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All articles in category Historical

Historical

June 1998
Articles > Historical

The Significance of Savonarola

Five hundred years after his death, Savonarola remains an enigma. From his early years he felt intensely the sins of society. His ministry was marked by an extraordinary, almost fanatical, zeal. He preached fearlessly against the ungodliness of a church oiled by money and administered by grasping clerics. He was not afraid to identify…

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Historical

June 1998
Articles > Historical

The Hound of God – Girolamo Savonarola (1452-1498)

Domini Canes - the hounds of God - was a Tuscan pun on 'Dominicans', the order to which Girolamo Savonarola belonged. The idea is represented in a fresco painted for the Dominicans by Simone Memmi. Savonarola made it his life's aim to protect the church of Christ from the corruption in the world, as…

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Historical

June 1998
Articles > Historical

John Calvin and the ‘Delusive Pretentions’ of Rome

John Calvin (1509-1564) -or, to give him his French name, Jean Calvin - was the most self-effacing of the Reformers. Yet it was this constitutionally shy man who the Lord saw fit to use to rebut the 'delusive pretensions' of the Roman Church and establish the Reformed faith on a firm foundation in western…

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Historical

May 1998
Articles > Historical

Defenders of the faith – Basil of Caesarea and the deity of the Holy Spirit

While the first book devoted to the subject of baptism was written by the North African theologian, Tertullian, at the end of the second century AD, it was not until the middle of the ninth century that a book on the Lord’s Supper appeared. Similarly, while there were a number of books on the…

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Historical

April 1998
Articles > Historical

Defenders of the faith – Athanasius of Alexandria and the challenge of Arianism

Central to the proclamation of the gospel in the first century A. D. was the confession that Jesus is Lord (Romans 10:9). As one probes what the term 'Lord' means for the New Testament writers, it is soon clear that there is more here than initially meets the eye. To confess Jesus as Lord…

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Historical

March 1998
Articles > Historical

Isaac Watts

Two hundred and fifty years ago, in November 1748, Isaac Watts was called to his eternal rest. He left behind some 600 hymns, many of them paraphrases of the Psalms and other portions of Scripture, but all written in the language of the new covenant and explicitly bringing the person and work of Christ…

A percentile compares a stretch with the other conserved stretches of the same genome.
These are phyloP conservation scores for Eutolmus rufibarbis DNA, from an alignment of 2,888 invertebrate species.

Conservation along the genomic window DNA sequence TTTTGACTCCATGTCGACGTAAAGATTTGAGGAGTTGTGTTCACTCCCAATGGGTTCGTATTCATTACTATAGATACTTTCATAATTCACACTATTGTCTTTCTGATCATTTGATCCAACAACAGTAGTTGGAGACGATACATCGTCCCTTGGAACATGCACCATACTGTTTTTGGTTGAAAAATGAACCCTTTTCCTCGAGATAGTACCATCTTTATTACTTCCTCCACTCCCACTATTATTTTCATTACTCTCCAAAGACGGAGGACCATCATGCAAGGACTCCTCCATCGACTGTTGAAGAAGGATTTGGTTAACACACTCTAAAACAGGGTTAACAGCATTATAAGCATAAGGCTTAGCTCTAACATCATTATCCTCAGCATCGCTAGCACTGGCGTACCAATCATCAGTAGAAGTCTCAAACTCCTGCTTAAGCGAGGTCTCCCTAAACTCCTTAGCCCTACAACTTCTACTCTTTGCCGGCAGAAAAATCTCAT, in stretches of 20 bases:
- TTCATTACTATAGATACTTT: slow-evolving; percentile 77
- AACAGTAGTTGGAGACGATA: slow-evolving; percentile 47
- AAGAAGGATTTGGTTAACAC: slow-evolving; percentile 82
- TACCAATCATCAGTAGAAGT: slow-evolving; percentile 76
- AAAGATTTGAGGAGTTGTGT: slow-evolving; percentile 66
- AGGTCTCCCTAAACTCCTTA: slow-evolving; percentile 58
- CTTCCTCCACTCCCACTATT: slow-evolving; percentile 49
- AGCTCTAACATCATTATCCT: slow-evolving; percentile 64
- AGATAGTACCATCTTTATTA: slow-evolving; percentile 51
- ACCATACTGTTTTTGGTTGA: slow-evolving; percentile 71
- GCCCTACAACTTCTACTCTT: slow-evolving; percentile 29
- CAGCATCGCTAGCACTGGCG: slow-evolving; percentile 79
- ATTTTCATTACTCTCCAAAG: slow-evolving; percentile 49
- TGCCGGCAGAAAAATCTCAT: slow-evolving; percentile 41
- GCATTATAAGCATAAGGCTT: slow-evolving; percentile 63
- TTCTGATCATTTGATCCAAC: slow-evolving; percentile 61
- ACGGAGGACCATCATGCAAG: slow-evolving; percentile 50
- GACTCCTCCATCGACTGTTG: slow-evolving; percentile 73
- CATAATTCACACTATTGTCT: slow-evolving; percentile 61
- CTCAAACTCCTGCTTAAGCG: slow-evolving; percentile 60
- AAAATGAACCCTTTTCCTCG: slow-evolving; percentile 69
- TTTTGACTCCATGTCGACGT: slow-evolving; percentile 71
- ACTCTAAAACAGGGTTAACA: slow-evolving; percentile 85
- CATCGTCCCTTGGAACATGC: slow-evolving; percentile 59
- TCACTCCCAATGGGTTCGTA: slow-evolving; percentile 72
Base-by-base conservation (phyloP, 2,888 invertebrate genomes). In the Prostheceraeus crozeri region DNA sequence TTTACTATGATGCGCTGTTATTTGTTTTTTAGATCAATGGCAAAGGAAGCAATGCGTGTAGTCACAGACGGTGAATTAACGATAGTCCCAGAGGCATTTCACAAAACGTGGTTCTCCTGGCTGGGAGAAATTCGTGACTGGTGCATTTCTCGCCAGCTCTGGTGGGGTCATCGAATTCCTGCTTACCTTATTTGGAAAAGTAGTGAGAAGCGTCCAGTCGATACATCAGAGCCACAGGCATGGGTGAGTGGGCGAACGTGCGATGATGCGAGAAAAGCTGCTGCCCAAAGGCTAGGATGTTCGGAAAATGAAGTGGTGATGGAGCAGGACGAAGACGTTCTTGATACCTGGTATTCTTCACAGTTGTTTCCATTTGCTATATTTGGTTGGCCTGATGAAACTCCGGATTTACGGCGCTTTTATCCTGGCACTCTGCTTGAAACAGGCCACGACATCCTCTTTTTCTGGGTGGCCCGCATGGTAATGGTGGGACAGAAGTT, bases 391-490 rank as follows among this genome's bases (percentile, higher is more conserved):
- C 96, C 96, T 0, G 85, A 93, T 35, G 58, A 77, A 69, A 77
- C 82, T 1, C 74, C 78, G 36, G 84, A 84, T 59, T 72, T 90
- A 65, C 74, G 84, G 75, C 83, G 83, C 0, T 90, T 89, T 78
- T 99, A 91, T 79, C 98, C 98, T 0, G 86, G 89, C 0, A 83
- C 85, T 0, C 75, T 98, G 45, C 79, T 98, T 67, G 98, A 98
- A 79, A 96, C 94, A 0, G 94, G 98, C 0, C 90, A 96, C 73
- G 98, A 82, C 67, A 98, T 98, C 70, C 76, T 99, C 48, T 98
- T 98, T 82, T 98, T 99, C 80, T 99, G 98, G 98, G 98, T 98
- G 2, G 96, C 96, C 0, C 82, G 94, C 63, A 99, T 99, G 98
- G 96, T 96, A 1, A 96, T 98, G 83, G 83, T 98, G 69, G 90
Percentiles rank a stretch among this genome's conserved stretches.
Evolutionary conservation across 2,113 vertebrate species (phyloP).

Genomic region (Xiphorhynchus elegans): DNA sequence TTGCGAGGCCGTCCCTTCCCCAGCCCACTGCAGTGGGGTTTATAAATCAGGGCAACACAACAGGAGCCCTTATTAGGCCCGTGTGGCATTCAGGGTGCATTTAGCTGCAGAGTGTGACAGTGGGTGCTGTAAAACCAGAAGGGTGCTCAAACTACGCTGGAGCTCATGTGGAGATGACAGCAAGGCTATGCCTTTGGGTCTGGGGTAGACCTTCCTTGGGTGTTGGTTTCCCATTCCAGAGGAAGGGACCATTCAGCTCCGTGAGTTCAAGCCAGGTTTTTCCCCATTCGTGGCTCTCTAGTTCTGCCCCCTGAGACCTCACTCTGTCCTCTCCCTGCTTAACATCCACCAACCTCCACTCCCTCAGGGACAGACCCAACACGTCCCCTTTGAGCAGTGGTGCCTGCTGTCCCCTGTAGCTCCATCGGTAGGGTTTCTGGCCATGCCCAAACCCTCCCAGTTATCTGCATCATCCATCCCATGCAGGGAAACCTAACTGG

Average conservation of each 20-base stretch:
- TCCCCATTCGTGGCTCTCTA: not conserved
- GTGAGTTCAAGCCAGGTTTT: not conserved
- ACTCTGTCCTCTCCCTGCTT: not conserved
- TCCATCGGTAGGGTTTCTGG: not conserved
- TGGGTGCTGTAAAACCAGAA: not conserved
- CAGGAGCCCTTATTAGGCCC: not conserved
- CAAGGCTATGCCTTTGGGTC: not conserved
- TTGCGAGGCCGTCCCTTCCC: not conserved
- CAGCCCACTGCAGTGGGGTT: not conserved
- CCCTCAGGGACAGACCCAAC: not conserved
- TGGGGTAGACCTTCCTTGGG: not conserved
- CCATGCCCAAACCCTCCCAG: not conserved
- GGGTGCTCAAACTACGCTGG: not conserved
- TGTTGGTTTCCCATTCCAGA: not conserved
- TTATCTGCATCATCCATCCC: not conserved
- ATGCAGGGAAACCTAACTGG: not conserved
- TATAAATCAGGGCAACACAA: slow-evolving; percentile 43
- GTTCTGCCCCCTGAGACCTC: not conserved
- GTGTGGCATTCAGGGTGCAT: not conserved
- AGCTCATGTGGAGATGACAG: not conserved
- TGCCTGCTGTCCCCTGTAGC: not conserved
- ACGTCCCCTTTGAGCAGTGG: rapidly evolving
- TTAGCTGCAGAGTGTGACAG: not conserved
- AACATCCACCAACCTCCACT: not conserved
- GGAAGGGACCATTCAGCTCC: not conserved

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Historical

March 1998
Articles > Historical

Defenders of the faith: Irenaeus of Lyons and the threat of Gnosticism

Although Irenaeus of Lyons is the most important Greek-speaking theologian of second-century Christianity, materials for his life story are meagre at best. But what we do know of him makes us eager to find out more about this winsome author and pastor. Irenaeus was born in the Roman province of Asia, now on the…

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Historical

March 1998
Articles > Historical

Full circle

Last month we drove in imagination down the M1 passing junction 21. Noting the sign ‘River Swift’ on the motorway embankment, we reminisced as we looked back to the fourteenth century, to see a great man of God whose pioneering work was so influential that he was called the ‘Morning Star of the Reformation’.…

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Historical

February 1998
Articles > Historical

Thomas Bilney – the forgotten Reformer

Just before his death in the flames, Hugh Latimer encouraged his fellow martyr Nicholas Ridley with these justly famous words: ‘Be of good comfort, Master Ridley, and play the man; we shall this day light such a candle by God’s grace in England as I trust shall never be put out.’ Latimer was indeed…

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Historical

February 1998
Articles > Historical

Billy Graham – on faith and the future of Christianity

​Following the publication of Billy Graham's autobiography, American 'televangelist' Robert Schuller interviewed Dr Graham on his 'Hour of Power' television show in May 1997. We reproduce below extracts from a verbatim transcript of that interview, in which Billy Graham answers questions on the subjects of faith and his message for today. We have made…

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Historical

January 1998
Articles > Historical

The sermon of the plough

450 years ago, on 18 January 1548, Hugh Latimer preached a notable sermon. It was a clarion call for action from England's bishops and clergy. Standing in the shelter of 'the Shrouds' at St Paul's in London, he uttered an impassioned plea to the nation's prelates to devote themselves to the true work of…

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Historical

December 1997
Articles > Historical

The conversion of John Cennick

John Cennick is one of the lesser-known figures of the eighteenth-century Awakening. He was born on 12 December 1718, at Reading. His parents were attached to the Anglican Church. His mother instructed him in the faith and ensured he was regular at church. He says she 'would not suffer me to play on the…

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